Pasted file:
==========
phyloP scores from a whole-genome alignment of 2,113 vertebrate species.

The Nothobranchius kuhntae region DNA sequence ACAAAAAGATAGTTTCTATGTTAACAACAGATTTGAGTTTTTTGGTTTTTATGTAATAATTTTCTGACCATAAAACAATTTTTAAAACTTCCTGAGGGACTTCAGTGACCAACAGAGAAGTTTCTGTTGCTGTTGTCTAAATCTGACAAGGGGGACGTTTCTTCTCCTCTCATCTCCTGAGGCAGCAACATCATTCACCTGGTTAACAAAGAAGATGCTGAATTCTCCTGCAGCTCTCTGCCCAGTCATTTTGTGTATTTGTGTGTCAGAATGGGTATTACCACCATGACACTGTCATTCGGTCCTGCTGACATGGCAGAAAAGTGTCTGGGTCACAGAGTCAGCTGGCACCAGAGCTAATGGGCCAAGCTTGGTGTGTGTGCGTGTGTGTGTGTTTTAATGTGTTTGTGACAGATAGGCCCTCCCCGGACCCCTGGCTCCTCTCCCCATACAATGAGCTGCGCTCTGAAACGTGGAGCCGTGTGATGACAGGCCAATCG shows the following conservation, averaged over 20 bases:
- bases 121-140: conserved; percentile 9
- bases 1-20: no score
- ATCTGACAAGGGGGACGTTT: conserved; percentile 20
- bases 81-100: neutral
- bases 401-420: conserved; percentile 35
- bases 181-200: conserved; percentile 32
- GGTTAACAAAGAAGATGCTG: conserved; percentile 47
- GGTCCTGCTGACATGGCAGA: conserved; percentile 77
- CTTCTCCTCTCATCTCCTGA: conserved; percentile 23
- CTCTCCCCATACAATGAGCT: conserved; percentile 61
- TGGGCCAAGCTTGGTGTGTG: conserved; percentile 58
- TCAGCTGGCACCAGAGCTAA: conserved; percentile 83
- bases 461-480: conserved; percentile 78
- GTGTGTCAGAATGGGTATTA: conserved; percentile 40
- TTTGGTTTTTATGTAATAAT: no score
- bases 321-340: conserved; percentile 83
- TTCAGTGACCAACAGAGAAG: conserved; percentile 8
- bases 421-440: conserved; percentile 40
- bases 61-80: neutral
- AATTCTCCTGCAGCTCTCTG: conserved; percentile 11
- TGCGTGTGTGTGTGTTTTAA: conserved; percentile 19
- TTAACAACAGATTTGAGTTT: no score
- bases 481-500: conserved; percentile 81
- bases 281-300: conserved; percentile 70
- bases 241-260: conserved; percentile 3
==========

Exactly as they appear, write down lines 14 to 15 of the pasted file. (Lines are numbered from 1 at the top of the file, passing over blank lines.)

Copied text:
- TCAGCTGGCACCAGAGCTAA: conserved; percentile 83
- bases 461-480: conserved; percentile 78